The haiku and poetry (it can be seen from the present collection that the poet does not limit himself to the three-line haiku) of Manu Kant are inextricably mingled with socialist and democratic values and traditions. Born into a progressive family he studied TV journalism in a foremost educational institution in the Soviet Union, Moscow State University. He was a witness to the all-round financial, economic, political and ideological crisis in the USSR under Gorbachev, and its final collapse. Manu Kant has written a widely-circulated book on the collapsing of the Soviet Union before his very eyes. He maintains his support for the revolutionary Soviet Union of the period of Lenin and Stalin. He is, as may be expected, influenced by the high traditions of socialist realism. This is evident from his uniting socialist values with the struggle of the democratic forces at the present moment of time. Manu Kant is no armchair observer.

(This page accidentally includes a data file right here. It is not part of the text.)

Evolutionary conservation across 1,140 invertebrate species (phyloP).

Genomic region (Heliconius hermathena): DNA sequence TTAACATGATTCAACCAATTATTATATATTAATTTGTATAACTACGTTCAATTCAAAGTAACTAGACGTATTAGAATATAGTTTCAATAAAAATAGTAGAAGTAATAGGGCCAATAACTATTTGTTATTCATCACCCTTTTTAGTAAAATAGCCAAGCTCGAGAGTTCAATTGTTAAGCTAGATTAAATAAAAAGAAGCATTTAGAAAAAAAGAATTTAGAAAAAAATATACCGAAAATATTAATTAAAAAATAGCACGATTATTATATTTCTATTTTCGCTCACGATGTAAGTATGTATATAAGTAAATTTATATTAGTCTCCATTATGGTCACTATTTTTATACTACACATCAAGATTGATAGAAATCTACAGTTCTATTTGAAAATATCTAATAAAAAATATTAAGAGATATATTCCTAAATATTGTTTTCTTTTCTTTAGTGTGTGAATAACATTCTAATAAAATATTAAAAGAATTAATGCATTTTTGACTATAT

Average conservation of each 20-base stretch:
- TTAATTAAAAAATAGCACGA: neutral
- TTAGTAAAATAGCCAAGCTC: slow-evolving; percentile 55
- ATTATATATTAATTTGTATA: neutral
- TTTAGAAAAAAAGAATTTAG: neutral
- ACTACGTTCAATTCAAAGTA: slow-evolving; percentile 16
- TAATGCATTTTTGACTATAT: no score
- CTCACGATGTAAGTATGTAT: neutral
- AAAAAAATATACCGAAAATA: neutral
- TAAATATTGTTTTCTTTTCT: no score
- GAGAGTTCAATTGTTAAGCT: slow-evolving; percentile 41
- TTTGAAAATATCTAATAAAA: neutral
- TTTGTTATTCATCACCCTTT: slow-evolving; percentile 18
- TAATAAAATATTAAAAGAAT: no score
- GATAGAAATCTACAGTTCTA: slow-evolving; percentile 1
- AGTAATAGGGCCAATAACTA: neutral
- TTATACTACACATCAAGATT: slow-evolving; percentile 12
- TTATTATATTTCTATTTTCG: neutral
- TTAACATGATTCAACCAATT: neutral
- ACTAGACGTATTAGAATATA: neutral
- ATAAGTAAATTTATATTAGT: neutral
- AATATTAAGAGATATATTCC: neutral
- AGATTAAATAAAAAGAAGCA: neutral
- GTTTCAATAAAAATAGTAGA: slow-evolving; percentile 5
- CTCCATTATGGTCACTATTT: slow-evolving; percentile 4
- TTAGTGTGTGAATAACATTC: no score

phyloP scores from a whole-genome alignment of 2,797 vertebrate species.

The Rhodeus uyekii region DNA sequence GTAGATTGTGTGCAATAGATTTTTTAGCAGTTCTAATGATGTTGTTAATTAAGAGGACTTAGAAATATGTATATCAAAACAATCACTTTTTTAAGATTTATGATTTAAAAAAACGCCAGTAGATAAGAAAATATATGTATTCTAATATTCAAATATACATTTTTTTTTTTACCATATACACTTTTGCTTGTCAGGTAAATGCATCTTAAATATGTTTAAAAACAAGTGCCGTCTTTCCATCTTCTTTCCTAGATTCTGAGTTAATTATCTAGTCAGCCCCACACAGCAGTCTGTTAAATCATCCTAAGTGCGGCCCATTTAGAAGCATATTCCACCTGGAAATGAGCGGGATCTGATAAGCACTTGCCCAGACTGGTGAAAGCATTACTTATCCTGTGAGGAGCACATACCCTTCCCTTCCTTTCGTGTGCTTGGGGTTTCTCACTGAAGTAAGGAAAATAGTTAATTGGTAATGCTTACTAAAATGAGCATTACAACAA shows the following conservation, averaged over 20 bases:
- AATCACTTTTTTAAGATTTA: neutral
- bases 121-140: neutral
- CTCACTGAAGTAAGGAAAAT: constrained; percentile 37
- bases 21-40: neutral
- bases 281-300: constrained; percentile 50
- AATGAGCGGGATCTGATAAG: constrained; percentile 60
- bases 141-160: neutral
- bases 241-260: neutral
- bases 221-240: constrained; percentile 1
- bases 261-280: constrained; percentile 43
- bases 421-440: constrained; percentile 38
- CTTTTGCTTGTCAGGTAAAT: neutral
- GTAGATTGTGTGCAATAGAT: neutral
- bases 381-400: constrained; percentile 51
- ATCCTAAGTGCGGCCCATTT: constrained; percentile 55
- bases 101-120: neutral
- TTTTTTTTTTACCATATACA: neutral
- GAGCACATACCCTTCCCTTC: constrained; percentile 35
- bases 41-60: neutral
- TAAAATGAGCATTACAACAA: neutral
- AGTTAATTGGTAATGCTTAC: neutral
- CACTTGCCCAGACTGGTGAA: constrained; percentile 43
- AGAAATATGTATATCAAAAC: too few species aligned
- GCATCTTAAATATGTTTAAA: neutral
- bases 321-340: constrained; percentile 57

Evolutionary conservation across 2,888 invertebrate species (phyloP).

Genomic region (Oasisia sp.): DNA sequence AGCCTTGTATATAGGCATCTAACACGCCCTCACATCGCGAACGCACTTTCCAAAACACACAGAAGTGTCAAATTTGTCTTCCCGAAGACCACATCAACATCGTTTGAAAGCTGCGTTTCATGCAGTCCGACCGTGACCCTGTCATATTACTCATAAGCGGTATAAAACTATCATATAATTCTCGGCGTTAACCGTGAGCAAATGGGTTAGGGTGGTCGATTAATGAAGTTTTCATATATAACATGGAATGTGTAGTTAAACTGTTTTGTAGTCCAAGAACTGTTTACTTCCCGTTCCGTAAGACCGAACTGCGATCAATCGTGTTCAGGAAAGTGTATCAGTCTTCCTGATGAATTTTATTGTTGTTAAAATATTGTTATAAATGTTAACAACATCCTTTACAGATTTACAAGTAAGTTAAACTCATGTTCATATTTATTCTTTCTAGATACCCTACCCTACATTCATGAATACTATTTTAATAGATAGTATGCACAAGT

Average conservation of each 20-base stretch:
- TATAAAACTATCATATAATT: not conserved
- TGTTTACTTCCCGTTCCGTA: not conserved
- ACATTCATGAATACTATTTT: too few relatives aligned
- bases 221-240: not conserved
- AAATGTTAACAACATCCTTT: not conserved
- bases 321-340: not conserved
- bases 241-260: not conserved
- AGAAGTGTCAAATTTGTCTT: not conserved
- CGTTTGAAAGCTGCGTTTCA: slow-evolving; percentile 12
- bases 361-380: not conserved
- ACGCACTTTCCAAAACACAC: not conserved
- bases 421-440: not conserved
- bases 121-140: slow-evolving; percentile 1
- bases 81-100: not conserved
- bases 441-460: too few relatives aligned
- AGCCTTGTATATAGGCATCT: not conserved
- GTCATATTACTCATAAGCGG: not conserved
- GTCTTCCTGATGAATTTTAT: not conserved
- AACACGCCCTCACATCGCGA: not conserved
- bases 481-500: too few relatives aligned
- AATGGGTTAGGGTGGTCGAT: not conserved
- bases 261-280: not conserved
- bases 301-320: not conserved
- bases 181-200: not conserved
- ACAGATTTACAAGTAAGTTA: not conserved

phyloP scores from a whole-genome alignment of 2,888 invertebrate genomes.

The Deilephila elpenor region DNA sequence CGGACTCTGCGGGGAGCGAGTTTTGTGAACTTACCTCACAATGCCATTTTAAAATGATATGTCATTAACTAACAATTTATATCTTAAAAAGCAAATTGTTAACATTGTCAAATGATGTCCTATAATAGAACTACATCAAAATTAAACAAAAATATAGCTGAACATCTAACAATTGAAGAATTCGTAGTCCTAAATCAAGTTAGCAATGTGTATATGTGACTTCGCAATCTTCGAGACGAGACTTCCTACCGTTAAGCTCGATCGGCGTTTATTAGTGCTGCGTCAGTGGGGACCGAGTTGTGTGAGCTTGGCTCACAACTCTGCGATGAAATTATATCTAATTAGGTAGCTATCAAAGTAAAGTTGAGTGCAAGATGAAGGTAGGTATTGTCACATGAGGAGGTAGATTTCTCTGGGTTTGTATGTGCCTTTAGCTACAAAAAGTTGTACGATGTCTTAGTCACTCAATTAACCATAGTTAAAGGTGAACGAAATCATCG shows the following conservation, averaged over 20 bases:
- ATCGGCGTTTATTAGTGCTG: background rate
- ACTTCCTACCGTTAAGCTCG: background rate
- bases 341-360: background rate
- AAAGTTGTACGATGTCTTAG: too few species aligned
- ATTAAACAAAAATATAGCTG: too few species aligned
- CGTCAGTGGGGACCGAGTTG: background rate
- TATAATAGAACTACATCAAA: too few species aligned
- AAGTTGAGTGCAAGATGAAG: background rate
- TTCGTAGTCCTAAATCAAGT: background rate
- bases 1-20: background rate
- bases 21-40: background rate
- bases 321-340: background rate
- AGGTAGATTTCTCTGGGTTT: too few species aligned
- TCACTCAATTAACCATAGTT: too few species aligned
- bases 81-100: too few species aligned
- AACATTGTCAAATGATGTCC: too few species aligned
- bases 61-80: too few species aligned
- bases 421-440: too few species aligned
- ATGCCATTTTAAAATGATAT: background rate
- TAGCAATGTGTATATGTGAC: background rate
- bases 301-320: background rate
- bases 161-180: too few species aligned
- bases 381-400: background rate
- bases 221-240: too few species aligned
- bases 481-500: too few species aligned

There can be no doubt that the rise of Modi and Bharatiya Janata Party (BJP) represents an over-riding shadow on the working class and working people of the country today. So it is not a surprise that Manu Kant has wrestled with this phenomenon. The dark forces represented by the BJP originate from political forces which had no link with the anti-colonial struggle against British imperialism which was comprised of the nationalist trend of the Congress party and the CPI and socialist forces. The theorists of Hindutva considered that it was more vital for them to oppose the Muslim minority and the Communists than for them to lambast the colonial authorities. The Hindutva trend inspired Godse to carry out the assassination of Gandhi. Political life after 1947 was dominated by the Congress Party and those political currents which broke away from it, the left and particularly the different wings of the communist movement which have called for a continued fight against imperialism. For the first time those who openly supported the colonial government have come to power.